Adam Schiff Hit With Ethics Complaint Over Opening Senate Campaign Ad

Ryan Morgan
By Ryan Morgan
January 27, 2023Politicsshare
Adam Schiff Hit With Ethics Complaint Over Opening Senate Campaign Ad
Rep. Adam Schiff (D-Calif.) looks on during the fifth hearing by the House Select Committee to Investigate the January 6th Capitol breach in the Cannon House Office Building in Washington on June 23, 2022. (Mandel Ngan/AFP via Getty Images)

The campaign video Rep. Adam Schiff (D-Calif.) released to announce his 2024 Senate campaign became the subject of an ethics complaint within a single day.

On Thursday, Schiff announced he is running to replace Sen. Diane Feinstein (D-Calif.) in the Senate in 2024. By Friday, a nonprofit organization called the Foundation for Accountability and Civic Trust (FACT) had filed an ethics complaint against Schiff’s very first Senate campaign ad.

In the ad, Schiff featured a variety of news clips from his time in office, including floor footage from his involvement in the February 2020 Senate impeachment trial against then-President Donald Trump.

Following the release of Schiff’s campaign video, FACT sent a complaint to the House Ethics Committee, asking it to “immediately investigate whether Representative Adam Schiff abused official resources for political purposes.”

FACT said the portion of Schiff’s campaign video that included the floor footage constitutes official resources.

“‘Official resources’ includes anything funded by taxpayers, such as a Member’s official website, social media accounts, and photographs and video from the House or Senate floor,” the complaint states.

The nonprofit group argued the ethics rules are in place to both protect taxpayer-funded resources from being abused as well as ensure the integrity of official proceedings, “reducing the incentive for Members to make political speeches during official proceedings.”

Schiff’s campaign video showed a portion of the House floor footage that was republished by NBC News.

Politico reporter Anthony Adragna questioned whether the campaign video’s use of floor footage would be in violation of House rules. CQ and Roll Call chief correspondent Niels Lesniewski shared his assessment that because Schiff was speaking on the floor of the Senate and because he was sharing floor footage that was republished by NBC News, he had a “workaround” that “could be okay.”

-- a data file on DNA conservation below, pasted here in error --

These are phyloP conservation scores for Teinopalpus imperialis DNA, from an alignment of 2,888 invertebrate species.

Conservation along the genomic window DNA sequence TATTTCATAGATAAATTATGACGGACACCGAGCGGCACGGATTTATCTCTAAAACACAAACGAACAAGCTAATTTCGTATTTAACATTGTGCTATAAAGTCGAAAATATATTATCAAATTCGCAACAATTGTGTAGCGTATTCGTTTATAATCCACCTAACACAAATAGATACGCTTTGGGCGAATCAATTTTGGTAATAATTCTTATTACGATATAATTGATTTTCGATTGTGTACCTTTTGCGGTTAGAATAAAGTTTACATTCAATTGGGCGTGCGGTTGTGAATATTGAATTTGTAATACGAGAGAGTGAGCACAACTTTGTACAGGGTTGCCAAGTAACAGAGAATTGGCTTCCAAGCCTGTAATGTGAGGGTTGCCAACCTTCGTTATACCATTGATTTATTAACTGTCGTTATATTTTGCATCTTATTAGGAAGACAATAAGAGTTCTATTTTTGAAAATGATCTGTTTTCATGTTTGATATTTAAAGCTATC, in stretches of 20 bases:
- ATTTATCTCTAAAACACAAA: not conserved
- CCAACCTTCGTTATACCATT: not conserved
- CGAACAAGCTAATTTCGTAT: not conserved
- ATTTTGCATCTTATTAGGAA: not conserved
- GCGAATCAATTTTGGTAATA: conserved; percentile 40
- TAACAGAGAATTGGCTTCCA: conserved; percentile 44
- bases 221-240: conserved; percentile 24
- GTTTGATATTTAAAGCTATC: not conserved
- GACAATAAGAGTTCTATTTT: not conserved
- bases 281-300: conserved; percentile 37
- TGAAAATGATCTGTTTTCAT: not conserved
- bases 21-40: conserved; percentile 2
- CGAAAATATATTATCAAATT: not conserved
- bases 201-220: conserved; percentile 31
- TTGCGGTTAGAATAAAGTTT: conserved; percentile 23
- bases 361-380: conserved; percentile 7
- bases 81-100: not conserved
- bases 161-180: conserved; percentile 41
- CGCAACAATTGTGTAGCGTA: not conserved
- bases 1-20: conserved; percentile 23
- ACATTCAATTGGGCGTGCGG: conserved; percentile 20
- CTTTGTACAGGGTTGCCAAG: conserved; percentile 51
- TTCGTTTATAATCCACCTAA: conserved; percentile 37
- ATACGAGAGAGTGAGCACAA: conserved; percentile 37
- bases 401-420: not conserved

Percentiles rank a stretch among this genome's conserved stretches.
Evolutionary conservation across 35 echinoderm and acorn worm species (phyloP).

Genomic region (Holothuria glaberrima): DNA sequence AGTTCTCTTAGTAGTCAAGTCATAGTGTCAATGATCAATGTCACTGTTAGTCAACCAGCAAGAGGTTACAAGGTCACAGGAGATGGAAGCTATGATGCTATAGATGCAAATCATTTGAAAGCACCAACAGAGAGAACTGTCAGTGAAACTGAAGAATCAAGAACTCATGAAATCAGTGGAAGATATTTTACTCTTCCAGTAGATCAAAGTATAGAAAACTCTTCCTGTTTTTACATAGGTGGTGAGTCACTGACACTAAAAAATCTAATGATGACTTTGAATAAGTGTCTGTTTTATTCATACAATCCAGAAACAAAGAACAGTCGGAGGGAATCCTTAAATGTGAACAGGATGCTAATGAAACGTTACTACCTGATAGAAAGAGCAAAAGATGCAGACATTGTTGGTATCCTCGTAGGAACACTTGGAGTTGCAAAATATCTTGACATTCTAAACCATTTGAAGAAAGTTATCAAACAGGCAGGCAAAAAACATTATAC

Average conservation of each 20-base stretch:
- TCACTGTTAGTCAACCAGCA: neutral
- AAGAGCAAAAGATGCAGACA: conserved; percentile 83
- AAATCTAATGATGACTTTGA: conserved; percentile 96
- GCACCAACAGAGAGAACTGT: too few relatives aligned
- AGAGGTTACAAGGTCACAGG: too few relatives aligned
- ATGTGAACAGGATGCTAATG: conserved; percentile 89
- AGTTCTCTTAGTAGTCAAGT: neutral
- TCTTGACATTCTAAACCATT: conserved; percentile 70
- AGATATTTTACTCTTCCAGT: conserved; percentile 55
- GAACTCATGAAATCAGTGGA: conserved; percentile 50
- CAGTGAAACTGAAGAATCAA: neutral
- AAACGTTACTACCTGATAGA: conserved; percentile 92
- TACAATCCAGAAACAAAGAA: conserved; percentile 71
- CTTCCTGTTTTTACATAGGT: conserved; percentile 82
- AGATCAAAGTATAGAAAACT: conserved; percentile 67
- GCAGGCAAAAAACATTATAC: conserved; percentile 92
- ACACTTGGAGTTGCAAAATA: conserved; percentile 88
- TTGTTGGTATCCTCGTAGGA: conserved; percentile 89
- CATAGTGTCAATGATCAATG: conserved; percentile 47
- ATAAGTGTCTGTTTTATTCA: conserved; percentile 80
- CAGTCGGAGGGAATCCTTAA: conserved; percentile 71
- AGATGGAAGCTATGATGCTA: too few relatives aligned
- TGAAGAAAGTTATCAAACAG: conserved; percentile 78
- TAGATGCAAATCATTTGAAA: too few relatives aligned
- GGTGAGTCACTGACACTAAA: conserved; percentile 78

A spokesperson for Schiff’s campaign shared a similar assessment that using Senate floor footage was acceptable.

“House ethics rules prohibit the use of House floor or committee footage for campaign purposes—the rules do not apply to footage from the Senate, which is what was used in Congressman Schiff’s video,” a campaign spokesperson told Fox News. “No footage from any House proceeding was used in the video, and Congressman Schiff was fully in compliance with House ethics guidelines.”

By contrast, FACT argued that no such workaround exists.

“Simply put, under the House ethics rules, a Member is prohibited from using either House or Senate photographs or video because both are official government resources. This includes any photograph or video footage of floor proceedings even if it was reposted from a third party source, i.e. another website or news organization,” the FACT complaint states.

FACT referenced a 2014 House Ethics Committee memorandum that states House members “may not conduct campaign activities in official buildings, using official resources, or on House time.” The memo further states that official buildings include “not only any House office building, but also all district office space, any Senate office building, the Capitol, the Library of Congress, and any federal building.”

FACT executive director Kendra Arnold said Schiff “must immediately take down the video and cease distribution of the footage” and the House Ethics Committee should move swiftly to investigate and sanction him over the campaign video.

NTD News reached out to Schiff’s campaign for comment, but did not receive a response before publication.

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